Shin­gles pain can linger af­ter rash dis­ap­pears

The Middletown Press (Middletown, CT) - - YOUR DAILY BREAK - Robert Ash­ley

DEAR DOC­TOR >> I’m a 78-yearold woman who de­vel­oped shin­gles in De­cem­ber 2014. The rash set­tled in the nerves on my left side, from un­der the breast, to the waist and around the mid­dle of my back. Is there any­thing I can take to ease the pain? Would the vac­cine help?

DEAR READER >> Shin­gles is a re­ac­ti­va­tion of the her­pes zoster virus — the virus that causes chick­en­pox. When peo­ple con­tract chick­en­pox, usu­ally as chil­dren, the virus makes its way along their sen­sory nerves, end­ing up at the nerve cells along the spine. The virus then sits within the cells in a dor­mant state. It can stay there for the rest of a per­son’s life and not cause prob­lems, with the body’s im­mune sys­tem keep­ing the virus in a dor­mant state.

How­ever, when im­mu­nity de­creases, the virus can repli­cate within a nerve cell, fol­low­ing a par­tic­u­lar nerve path­way to the skin and cre­at­ing a rash along that path­way. The most com­mon risk fac­tor for de­vel­op­ing shin­gles is age, with 80- to 89-year-olds hav­ing 10 times greater risk com­pared with those 10 years old and younger.

The nerve pain cre­ated by shin­gles can be very se­vere and can per­sist even af­ter all the le­sions have dis­ap­peared. The pain can be burn­ing, sharp or stab­bing and can worsen with even the light­est touch. When the pain lasts for more than four months, the di­ag­no­sis is termed “pos­ther­petic neu­ral­gia.” That’s the pain syn­drome you have.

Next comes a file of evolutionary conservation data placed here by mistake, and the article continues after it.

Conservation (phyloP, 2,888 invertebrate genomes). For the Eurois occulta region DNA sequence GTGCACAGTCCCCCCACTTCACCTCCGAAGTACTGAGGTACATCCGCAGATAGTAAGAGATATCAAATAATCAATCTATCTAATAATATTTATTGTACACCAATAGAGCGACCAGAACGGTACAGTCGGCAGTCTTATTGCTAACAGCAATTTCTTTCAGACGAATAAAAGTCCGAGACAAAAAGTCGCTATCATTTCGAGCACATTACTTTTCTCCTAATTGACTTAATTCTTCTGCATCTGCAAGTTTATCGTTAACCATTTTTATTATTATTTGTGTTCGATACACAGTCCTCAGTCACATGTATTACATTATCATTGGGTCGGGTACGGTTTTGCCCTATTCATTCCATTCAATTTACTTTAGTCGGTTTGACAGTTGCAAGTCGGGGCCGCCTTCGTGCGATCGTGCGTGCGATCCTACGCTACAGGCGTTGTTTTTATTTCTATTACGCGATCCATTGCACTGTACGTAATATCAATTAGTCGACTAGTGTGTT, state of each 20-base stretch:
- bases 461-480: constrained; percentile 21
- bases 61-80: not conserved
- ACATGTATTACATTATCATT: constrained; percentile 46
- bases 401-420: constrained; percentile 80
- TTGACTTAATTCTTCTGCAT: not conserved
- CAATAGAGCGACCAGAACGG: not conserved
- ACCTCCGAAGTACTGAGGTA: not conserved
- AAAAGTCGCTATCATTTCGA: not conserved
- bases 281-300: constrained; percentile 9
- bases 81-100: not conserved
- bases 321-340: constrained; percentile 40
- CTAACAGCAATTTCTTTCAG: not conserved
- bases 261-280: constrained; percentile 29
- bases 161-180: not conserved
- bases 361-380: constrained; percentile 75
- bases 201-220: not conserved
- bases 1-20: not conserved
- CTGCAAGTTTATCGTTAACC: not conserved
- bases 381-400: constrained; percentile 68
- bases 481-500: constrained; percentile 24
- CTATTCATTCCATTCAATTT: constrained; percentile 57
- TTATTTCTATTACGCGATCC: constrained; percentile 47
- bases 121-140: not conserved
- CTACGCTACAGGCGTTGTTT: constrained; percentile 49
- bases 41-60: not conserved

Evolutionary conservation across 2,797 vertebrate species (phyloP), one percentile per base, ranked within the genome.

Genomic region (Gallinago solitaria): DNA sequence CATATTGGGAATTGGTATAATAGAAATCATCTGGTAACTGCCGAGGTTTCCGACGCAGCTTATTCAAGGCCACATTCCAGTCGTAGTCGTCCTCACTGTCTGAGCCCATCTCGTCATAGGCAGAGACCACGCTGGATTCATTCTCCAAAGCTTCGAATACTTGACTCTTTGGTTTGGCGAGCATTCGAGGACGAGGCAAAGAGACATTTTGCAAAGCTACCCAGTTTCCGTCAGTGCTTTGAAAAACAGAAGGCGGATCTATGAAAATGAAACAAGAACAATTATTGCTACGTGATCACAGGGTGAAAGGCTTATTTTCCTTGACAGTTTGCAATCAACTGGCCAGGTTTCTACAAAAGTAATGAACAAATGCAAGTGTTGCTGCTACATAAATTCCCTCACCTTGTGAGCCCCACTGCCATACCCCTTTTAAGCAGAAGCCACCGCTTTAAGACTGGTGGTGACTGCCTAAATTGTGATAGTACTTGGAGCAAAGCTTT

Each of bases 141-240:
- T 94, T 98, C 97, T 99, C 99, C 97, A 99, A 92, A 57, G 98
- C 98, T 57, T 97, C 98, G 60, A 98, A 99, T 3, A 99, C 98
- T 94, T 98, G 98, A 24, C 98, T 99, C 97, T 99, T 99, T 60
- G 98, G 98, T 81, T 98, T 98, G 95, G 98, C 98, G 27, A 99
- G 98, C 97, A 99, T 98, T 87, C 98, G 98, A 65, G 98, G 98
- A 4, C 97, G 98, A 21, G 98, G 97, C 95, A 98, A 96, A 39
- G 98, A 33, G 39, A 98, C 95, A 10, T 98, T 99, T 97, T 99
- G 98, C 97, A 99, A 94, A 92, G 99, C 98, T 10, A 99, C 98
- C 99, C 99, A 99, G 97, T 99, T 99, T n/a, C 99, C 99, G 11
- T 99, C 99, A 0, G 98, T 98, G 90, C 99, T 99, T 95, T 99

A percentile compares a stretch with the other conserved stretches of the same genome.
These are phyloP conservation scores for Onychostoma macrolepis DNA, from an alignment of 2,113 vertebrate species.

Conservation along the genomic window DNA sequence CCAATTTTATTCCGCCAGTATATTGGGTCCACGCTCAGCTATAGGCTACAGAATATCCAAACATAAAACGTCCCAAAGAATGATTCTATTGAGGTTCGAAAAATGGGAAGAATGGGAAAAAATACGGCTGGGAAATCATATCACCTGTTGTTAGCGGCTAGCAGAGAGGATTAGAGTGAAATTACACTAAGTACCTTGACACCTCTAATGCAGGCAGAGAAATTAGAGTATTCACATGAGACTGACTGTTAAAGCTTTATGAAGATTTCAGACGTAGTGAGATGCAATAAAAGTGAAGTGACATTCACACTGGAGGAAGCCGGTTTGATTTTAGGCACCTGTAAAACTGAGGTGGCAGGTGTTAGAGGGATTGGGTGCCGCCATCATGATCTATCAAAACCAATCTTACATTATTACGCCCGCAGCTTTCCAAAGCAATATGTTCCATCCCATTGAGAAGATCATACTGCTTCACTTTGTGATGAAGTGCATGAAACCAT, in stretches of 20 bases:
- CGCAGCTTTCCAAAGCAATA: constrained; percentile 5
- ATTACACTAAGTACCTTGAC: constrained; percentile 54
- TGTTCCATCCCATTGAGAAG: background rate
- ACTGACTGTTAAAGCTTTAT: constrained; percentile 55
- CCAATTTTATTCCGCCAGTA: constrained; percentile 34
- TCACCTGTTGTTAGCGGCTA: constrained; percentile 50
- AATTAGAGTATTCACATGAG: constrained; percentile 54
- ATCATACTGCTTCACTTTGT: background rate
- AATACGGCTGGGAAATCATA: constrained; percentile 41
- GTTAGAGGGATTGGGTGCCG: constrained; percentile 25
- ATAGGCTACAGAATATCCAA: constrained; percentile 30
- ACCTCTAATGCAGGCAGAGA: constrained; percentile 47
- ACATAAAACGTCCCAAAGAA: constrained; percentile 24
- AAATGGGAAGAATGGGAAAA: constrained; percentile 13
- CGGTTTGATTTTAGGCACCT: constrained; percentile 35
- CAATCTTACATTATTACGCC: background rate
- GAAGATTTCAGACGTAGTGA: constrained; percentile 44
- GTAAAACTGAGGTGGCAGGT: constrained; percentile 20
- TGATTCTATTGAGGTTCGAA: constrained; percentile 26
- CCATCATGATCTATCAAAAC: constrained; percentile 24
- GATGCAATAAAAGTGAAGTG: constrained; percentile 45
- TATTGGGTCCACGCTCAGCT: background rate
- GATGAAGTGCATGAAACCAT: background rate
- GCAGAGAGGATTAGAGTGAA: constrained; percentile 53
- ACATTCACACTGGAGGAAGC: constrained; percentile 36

There are many med­i­ca­tions for pos­ther­petic neu­ral­gia. Tri­cyclic an­tide­pres­sants like amitripty­line, nor­tripty­line and de­sipramine work to de­crease pain sig­nals from the skin to the cen­tral ner­vous sys­tem. How­ever, they’re of­ten not well-tol­er­ated in older pa­tients and can lead to se­da­tion, dry mouth and wors­en­ing mem­ory. They would not be my first choice for you.

Gabapentin (Neu­ron­tin) and pre­ga­balin (Lyrica) work di­rectly through the nerves to de­crease pain. Gabapentin causes much more drowsi­ness com­pared to pre­ga­balin, so many of my pa­tients who have dif­fi­culty sleep­ing at night due to the pain of pos­ther­petic neu­ral­gia do well with it. How­ever, be­cause peo­ple with symp­toms that also oc­cur dur­ing the day of­ten can’t tol­er­ate the se­dat­ing ef­fects of gabapentin, I switch many of these pa­tients to pre­ga­balin; although this drug can cause drowsi­ness, it is bet­ter tol­er­ated. The anti-seizure drug val­proic acid also can sig­nif­i­cantly de­crease pain.

Cap­saicin, the ac­tive com­po­nent of chili pep­pers, is known for ir­ri­tat­ing the sen­sory nerves, but per­haps re­mark­ably, can lead to pain re­lief when used in cream form for those with pos­ther­petic neu­ral­gia. Note that you must ap­ply cap­saicin mul­ti­ple times per day, and for many peo­ple, the burn­ing, sting­ing sen­sa­tion is in­tol­er­a­ble.

Opi­ates also can re­lieve the acute pain, but when used long-term, they can cause tol­er­ance and ad­dic­tion.

As for the vac­cine, although you had shin­gles more than two years ago, it could still re­duce the risk of fu­ture episodes. How­ever, no vac­ci­na­tion stud­ies have been done in pa­tients who have al­ready had shin­gles, so the po­ten­tial ben­e­fit is un­clear. In ad­di­tion, the vac­cine won’t re­duce your cur­rent nerve pain.

In sum­mary, I rec­om­mend speak­ing to your doc­tor about med­i­ca­tions like gabapentin or pre­ga­balin and whether to get the shin­gles vac­cine to per­haps de­crease the risk of fu­ture episodes.

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